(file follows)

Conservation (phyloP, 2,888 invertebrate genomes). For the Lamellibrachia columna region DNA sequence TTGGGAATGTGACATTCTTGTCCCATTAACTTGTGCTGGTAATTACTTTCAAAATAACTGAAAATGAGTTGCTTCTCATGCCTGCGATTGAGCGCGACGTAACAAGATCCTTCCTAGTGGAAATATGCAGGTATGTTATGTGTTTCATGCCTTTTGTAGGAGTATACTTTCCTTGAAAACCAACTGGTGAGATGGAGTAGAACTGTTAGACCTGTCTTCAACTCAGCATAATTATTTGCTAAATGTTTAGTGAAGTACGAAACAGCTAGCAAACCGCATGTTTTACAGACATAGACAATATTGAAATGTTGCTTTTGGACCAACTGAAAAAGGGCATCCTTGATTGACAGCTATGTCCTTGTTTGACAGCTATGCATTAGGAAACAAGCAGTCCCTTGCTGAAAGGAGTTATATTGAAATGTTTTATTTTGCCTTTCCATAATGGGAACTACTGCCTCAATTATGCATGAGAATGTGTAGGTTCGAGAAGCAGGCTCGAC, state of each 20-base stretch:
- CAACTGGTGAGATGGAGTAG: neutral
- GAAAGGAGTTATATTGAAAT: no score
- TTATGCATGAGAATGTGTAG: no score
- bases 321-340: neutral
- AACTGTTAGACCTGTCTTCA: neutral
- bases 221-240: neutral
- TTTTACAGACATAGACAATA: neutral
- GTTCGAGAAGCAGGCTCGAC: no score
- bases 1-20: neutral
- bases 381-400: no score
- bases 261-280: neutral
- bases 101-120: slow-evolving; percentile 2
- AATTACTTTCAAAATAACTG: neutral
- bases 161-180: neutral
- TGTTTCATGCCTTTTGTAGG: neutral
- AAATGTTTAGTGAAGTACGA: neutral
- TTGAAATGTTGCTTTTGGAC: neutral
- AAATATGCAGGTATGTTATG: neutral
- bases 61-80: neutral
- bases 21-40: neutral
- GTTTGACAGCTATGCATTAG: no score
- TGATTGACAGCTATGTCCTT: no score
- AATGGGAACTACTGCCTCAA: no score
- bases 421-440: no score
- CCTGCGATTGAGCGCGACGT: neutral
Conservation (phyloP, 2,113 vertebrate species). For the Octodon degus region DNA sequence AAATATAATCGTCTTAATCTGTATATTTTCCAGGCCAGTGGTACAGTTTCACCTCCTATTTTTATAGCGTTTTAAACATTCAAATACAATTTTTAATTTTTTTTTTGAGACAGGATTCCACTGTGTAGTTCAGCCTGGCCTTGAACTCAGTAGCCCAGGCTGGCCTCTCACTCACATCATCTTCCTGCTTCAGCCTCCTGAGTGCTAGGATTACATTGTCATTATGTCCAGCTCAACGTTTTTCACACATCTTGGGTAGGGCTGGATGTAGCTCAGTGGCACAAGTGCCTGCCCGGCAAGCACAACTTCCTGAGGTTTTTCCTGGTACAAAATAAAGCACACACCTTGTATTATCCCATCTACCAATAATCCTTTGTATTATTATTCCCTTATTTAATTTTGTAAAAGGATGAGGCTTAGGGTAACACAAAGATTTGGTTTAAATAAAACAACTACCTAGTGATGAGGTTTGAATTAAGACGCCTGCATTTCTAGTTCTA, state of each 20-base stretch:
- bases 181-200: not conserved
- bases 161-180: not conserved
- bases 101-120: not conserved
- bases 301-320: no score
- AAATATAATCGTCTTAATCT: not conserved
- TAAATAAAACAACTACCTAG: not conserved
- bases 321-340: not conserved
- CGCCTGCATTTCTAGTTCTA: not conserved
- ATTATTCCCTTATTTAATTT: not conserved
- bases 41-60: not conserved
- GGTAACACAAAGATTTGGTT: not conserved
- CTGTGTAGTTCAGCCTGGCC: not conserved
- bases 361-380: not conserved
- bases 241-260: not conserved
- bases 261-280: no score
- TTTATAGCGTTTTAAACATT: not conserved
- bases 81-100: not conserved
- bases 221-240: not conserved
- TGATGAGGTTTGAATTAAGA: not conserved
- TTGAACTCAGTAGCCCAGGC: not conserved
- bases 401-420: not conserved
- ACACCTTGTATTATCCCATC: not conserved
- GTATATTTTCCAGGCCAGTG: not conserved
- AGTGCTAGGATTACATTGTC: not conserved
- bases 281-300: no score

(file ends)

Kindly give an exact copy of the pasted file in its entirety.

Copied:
Conservation (phyloP, 2,888 invertebrate genomes). For the Lamellibrachia columna region DNA sequence TTGGGAATGTGACATTCTTGTCCCATTAACTTGTGCTGGTAATTACTTTCAAAATAACTGAAAATGAGTTGCTTCTCATGCCTGCGATTGAGCGCGACGTAACAAGATCCTTCCTAGTGGAAATATGCAGGTATGTTATGTGTTTCATGCCTTTTGTAGGAGTATACTTTCCTTGAAAACCAACTGGTGAGATGGAGTAGAACTGTTAGACCTGTCTTCAACTCAGCATAATTATTTGCTAAATGTTTAGTGAAGTACGAAACAGCTAGCAAACCGCATGTTTTACAGACATAGACAATATTGAAATGTTGCTTTTGGACCAACTGAAAAAGGGCATCCTTGATTGACAGCTATGTCCTTGTTTGACAGCTATGCATTAGGAAACAAGCAGTCCCTTGCTGAAAGGAGTTATATTGAAATGTTTTATTTTGCCTTTCCATAATGGGAACTACTGCCTCAATTATGCATGAGAATGTGTAGGTTCGAGAAGCAGGCTCGAC, state of each 20-base stretch:
- CAACTGGTGAGATGGAGTAG: neutral
- GAAAGGAGTTATATTGAAAT: no score
- TTATGCATGAGAATGTGTAG: no score
- bases 321-340: neutral
- AACTGTTAGACCTGTCTTCA: neutral
- bases 221-240: neutral
- TTTTACAGACATAGACAATA: neutral
- GTTCGAGAAGCAGGCTCGAC: no score
- bases 1-20: neutral
- bases 381-400: no score
- bases 261-280: neutral
- bases 101-120: slow-evolving; percentile 2
- AATTACTTTCAAAATAACTG: neutral
- bases 161-180: neutral
- TGTTTCATGCCTTTTGTAGG: neutral
- AAATGTTTAGTGAAGTACGA: neutral
- TTGAAATGTTGCTTTTGGAC: neutral
- AAATATGCAGGTATGTTATG: neutral
- bases 61-80: neutral
- bases 21-40: neutral
- GTTTGACAGCTATGCATTAG: no score
- TGATTGACAGCTATGTCCTT: no score
- AATGGGAACTACTGCCTCAA: no score
- bases 421-440: no score
- CCTGCGATTGAGCGCGACGT: neutral
Conservation (phyloP, 2,113 vertebrate species). For the Octodon degus region DNA sequence AAATATAATCGTCTTAATCTGTATATTTTCCAGGCCAGTGGTACAGTTTCACCTCCTATTTTTATAGCGTTTTAAACATTCAAATACAATTTTTAATTTTTTTTTTGAGACAGGATTCCACTGTGTAGTTCAGCCTGGCCTTGAACTCAGTAGCCCAGGCTGGCCTCTCACTCACATCATCTTCCTGCTTCAGCCTCCTGAGTGCTAGGATTACATTGTCATTATGTCCAGCTCAACGTTTTTCACACATCTTGGGTAGGGCTGGATGTAGCTCAGTGGCACAAGTGCCTGCCCGGCAAGCACAACTTCCTGAGGTTTTTCCTGGTACAAAATAAAGCACACACCTTGTATTATCCCATCTACCAATAATCCTTTGTATTATTATTCCCTTATTTAATTTTGTAAAAGGATGAGGCTTAGGGTAACACAAAGATTTGGTTTAAATAAAACAACTACCTAGTGATGAGGTTTGAATTAAGACGCCTGCATTTCTAGTTCTA, state of each 20-base stretch:
- bases 181-200: not conserved
- bases 161-180: not conserved
- bases 101-120: not conserved
- bases 301-320: no score
- AAATATAATCGTCTTAATCT: not conserved
- TAAATAAAACAACTACCTAG: not conserved
- bases 321-340: not conserved
- CGCCTGCATTTCTAGTTCTA: not conserved
- ATTATTCCCTTATTTAATTT: not conserved
- bases 41-60: not conserved
- GGTAACACAAAGATTTGGTT: not conserved
- CTGTGTAGTTCAGCCTGGCC: not conserved
- bases 361-380: not conserved
- bases 241-260: not conserved
- bases 261-280: no score
- TTTATAGCGTTTTAAACATT: not conserved
- bases 81-100: not conserved
- bases 221-240: not conserved
- TGATGAGGTTTGAATTAAGA: not conserved
- TTGAACTCAGTAGCCCAGGC: not conserved
- bases 401-420: not conserved
- ACACCTTGTATTATCCCATC: not conserved
- GTATATTTTCCAGGCCAGTG: not conserved
- AGTGCTAGGATTACATTGTC: not conserved
- bases 281-300: no score